Human security
Climate change can indirectly increase the risk of violent conflicts, such as civil wars, by amplifying the well-documented "drivers" such as poverty and economic shocks. Climate change will also increase the risk of unplanned displacement of people and a change in migration patterns, the report says.
Scientists said that the messages about the threat posed by climate change in the 21st century have never been clearer but there is still time to mitigate the worst effects by cutting greenhouse gas emissions with sustainable energy sources as well as to adapt to the expected changes with technological improvements.
Professor Corinne Le Quere, director of the Tyndall Centre for Climate Change Research at the University of East Anglia, said that the study is not "just another report" but the scientific consensus reached by hundreds of scientists.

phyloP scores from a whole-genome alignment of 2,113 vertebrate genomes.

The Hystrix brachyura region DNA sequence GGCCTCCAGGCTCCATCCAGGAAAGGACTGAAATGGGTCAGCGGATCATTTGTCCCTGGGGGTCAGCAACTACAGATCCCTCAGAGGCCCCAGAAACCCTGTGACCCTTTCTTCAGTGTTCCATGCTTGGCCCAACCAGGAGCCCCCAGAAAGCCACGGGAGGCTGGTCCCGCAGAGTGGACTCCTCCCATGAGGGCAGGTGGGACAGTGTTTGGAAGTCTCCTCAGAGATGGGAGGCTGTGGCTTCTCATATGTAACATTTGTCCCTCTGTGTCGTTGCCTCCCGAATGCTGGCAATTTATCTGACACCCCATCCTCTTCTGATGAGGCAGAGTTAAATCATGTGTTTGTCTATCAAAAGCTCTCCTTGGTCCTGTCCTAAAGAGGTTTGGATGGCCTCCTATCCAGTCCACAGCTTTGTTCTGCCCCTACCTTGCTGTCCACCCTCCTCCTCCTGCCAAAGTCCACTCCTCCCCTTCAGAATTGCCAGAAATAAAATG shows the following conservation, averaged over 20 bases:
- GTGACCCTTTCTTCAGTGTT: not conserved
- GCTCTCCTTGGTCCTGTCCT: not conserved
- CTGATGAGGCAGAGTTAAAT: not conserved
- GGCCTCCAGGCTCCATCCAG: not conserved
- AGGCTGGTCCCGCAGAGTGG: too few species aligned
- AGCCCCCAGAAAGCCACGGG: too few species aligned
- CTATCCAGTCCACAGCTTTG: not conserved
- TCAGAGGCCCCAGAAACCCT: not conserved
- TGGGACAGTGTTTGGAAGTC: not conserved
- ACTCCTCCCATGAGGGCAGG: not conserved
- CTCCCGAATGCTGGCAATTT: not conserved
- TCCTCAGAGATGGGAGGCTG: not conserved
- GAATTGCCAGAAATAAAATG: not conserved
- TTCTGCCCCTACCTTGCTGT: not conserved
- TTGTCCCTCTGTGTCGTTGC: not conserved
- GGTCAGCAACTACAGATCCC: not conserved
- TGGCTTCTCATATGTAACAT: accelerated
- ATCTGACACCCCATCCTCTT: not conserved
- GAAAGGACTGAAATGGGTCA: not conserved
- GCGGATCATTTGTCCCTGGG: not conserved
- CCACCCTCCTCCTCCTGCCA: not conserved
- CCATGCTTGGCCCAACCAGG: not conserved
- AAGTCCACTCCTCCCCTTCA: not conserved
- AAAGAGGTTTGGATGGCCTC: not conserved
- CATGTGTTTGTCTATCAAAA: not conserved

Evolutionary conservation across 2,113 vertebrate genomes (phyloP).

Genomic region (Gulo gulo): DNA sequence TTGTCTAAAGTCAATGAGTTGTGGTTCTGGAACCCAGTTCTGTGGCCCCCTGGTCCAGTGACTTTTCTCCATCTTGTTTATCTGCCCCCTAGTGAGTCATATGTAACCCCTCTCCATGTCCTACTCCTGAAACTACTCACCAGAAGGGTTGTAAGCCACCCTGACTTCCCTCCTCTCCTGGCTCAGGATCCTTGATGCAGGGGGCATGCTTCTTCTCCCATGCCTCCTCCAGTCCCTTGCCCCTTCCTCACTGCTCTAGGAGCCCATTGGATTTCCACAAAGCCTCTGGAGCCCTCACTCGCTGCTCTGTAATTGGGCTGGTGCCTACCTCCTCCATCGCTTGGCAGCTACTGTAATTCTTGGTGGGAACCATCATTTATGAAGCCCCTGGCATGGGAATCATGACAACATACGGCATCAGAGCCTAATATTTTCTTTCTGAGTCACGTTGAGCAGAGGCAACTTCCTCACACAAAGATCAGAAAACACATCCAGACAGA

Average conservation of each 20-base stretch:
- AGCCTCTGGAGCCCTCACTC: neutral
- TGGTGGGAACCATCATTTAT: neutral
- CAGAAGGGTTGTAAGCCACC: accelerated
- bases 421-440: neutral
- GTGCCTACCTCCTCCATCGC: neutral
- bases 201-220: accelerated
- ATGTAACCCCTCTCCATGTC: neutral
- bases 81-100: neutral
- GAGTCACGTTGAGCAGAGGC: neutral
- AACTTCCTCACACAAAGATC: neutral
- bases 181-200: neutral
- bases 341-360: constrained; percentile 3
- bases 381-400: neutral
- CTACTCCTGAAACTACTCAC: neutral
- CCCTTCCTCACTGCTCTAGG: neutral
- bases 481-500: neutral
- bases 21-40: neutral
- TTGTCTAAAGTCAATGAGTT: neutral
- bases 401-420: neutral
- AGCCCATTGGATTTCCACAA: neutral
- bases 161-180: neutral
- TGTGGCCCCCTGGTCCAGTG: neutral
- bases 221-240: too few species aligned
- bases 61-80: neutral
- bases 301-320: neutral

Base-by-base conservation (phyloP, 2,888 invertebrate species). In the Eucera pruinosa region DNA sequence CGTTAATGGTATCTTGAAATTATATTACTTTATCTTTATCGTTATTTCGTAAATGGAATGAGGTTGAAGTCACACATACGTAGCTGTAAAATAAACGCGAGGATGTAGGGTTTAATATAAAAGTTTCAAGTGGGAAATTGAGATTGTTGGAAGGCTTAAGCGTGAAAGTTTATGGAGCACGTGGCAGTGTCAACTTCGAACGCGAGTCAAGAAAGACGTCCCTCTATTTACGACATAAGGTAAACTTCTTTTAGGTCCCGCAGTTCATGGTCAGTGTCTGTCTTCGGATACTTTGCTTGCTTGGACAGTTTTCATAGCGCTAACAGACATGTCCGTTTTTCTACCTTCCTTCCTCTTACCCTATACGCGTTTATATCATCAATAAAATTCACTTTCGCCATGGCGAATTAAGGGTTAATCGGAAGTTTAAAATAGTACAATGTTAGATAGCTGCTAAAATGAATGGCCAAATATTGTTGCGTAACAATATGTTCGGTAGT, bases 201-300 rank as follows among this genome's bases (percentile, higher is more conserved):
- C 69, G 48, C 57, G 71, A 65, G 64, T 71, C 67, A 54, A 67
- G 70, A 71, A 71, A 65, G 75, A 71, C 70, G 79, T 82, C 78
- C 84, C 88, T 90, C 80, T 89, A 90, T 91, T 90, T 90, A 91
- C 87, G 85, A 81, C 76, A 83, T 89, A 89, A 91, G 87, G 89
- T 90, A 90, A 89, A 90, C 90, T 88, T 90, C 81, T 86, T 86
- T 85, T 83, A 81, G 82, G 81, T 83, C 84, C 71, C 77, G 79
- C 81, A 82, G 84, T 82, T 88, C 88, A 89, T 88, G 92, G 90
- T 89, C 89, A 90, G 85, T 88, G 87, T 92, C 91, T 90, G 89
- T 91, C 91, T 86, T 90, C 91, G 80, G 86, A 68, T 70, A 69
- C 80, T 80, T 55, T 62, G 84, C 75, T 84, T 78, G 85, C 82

"The human influence on climate change is clear. The atmosphere and oceans are warming, the snow cover is shrinking, the Arctic sea ice is melting, sea levels are rising, the oceans are acidifying, some extreme weather events are on the rise, ecosystems and natural habitats will be upset.
Climate change threatens food security and world economies," Professor Le Quere said.
Meat and cheese may have to be off the menu if there is to be any hope of hitting climate change targets.
A separate study says cutting greenhouse gas emissions from energy use and transport will not be enough on its own to hold down the global temperature rise.